Roman Kreuziger's victory in Amstel Gold Race on Sunday was one that proved a point. The Saxo-Tinkoff recruit best-known for his performances in stage races and Grand Tours, wondered aloud why anyone had questioned his abilities in the first place.
"Well I think the only people with doubts about me were the journalists, but not me," he said.
The 26-year-old Czech made his key move with nine kilometres remaining, joining Lars Petter Nordhaug (Blanco), Pieter Weening (Orica GreenEdge) and Katusha's Giampaolo Caruso but two kilometres further up the road, he dropped his pursuants and went for broke in a strong solo attack. Head down, Kreuzinger went into time trial mode.
"In a race like this one, in the first 150km, you're never sure what can happen, even if you feel very good," he explained.
"Today I really believed it was possible for me to win only in the last 500 metres."
Already with overall wins at the Tour of Romandie and Suisse on his palmares, expectations surrounding Kreuziger have been understandably high, particularly when it comes to his performances at the Giro d'Italia where in 2011 he finished fifth overall and took out the young rider's classification, and in 2012 won a mountain stage. When it was announced he had signed for the Danish Saxo-Tinkoff team from Astana, where he'd been for two years after bursting onto the scene with Liquigas, confidence in the team was mentioned as a key factor, so it was no surprise that it was again mentioned following his victory on Sunday.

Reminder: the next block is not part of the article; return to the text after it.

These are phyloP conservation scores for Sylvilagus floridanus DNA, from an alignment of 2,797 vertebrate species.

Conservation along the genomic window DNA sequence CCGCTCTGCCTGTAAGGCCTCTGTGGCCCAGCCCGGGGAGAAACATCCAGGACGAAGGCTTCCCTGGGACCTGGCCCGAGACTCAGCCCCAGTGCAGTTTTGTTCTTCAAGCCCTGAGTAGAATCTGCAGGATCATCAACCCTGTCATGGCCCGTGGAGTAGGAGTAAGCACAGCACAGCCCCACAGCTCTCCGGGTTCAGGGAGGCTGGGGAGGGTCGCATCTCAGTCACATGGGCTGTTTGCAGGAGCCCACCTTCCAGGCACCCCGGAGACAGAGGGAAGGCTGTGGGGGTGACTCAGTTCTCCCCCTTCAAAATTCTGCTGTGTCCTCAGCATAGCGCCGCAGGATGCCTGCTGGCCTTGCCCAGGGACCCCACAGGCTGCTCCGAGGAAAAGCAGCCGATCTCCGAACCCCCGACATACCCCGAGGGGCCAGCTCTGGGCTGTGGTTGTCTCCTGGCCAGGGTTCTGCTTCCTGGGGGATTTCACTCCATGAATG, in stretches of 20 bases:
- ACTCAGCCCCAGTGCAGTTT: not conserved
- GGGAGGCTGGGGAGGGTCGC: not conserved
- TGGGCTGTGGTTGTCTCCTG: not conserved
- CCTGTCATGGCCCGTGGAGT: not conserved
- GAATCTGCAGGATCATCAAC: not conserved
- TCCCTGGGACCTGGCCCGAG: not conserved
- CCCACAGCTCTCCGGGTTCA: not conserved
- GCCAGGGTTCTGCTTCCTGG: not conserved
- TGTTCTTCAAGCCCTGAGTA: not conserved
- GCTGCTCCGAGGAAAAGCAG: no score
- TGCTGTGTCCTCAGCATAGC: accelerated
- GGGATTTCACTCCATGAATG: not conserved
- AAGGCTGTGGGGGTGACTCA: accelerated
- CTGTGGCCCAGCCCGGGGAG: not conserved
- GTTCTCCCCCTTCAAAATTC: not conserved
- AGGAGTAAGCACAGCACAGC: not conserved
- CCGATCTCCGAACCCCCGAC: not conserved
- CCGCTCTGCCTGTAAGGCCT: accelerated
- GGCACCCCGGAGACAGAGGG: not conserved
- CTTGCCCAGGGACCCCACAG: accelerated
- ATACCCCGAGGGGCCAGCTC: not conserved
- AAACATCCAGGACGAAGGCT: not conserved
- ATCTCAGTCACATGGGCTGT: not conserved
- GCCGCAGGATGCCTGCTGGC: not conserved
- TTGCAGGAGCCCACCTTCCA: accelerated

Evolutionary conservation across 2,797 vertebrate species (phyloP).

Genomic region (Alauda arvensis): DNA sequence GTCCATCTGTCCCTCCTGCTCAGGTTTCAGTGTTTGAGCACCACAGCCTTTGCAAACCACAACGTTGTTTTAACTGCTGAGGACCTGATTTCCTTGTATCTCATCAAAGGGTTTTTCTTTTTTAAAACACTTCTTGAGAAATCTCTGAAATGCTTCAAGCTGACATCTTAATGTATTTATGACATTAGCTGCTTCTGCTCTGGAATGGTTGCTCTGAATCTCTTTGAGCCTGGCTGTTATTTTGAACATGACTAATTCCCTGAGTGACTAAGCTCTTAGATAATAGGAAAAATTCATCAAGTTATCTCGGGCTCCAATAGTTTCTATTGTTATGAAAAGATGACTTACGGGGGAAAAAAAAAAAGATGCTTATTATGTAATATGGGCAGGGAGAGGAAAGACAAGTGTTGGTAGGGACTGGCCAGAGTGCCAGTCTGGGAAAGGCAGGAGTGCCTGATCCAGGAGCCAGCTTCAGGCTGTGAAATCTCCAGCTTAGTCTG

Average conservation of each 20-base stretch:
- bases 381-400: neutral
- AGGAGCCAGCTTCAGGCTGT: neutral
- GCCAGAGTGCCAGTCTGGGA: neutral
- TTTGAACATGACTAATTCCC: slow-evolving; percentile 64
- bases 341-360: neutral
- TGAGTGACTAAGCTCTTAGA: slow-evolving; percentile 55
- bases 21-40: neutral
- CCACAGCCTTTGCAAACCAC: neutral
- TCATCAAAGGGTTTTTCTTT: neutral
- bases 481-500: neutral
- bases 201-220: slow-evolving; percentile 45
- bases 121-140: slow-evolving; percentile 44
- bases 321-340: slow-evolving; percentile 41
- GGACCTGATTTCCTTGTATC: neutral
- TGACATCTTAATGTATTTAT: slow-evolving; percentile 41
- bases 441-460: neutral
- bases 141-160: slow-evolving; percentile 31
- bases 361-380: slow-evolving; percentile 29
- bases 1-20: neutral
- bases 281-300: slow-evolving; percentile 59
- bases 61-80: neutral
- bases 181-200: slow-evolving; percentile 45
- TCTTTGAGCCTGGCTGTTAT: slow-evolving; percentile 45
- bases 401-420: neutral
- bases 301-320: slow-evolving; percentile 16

"I think that now I feel very good with my team Saxo-Tinkoff, and we've got riders who can do very great things," Kreuziger explained. "But I've found in this team the confidence that I needed, and this week was very important for me. They trusted me. Today proves they were right to trust me."
Asked if the win signalled that he could have a future as a Classics specialist, Kreuziger brushed away the suggestion.
"No, I'm still a rider for stage races and to be good in the Grand Tours," he said. "This week is important for the riders also who are aiming for the Grand Tours because they are difficult Classics; they are more than six hours on the bike so they are also important for riders like me, just as they are for one-day specialists."
If there had been doubts over Kreuziger's move to Saxo Bank away from Astana, where he had been a dedicated leader for Grand Tours, the first question would be why he would work under Bjarne Riis knowing that first preference lay with Alberto Contador. It's a question he may be forced to answer again, as Contador has confirmed he will be racing Flèche Wallonne and also Liège - Bastogne - Liège, where he's been a top-10 performer in the past.
"There are three Grand Tours in the year so I think there is an opportunity for everybody," said Kreuziger. "We have a different program [he and Contador]. It's a good team for me also because I'm still a very young rider."
As a sports journalist and producer since 1997, Jane has covered Olympic and Commonwealth Games, rugby league, motorsport, cricket, surfing, triathlon, rugby union, and golf for print, radio, television and online. However her enduring passion has been cycling.
Jane is a former Australian Editor of Cyclingnews from 2011 to 2013 and continues to freelance within the cycling industry.
Thank you for signing up to Cycling News. You will receive a verification email shortly.
There was a problem. Please refresh the page and try again.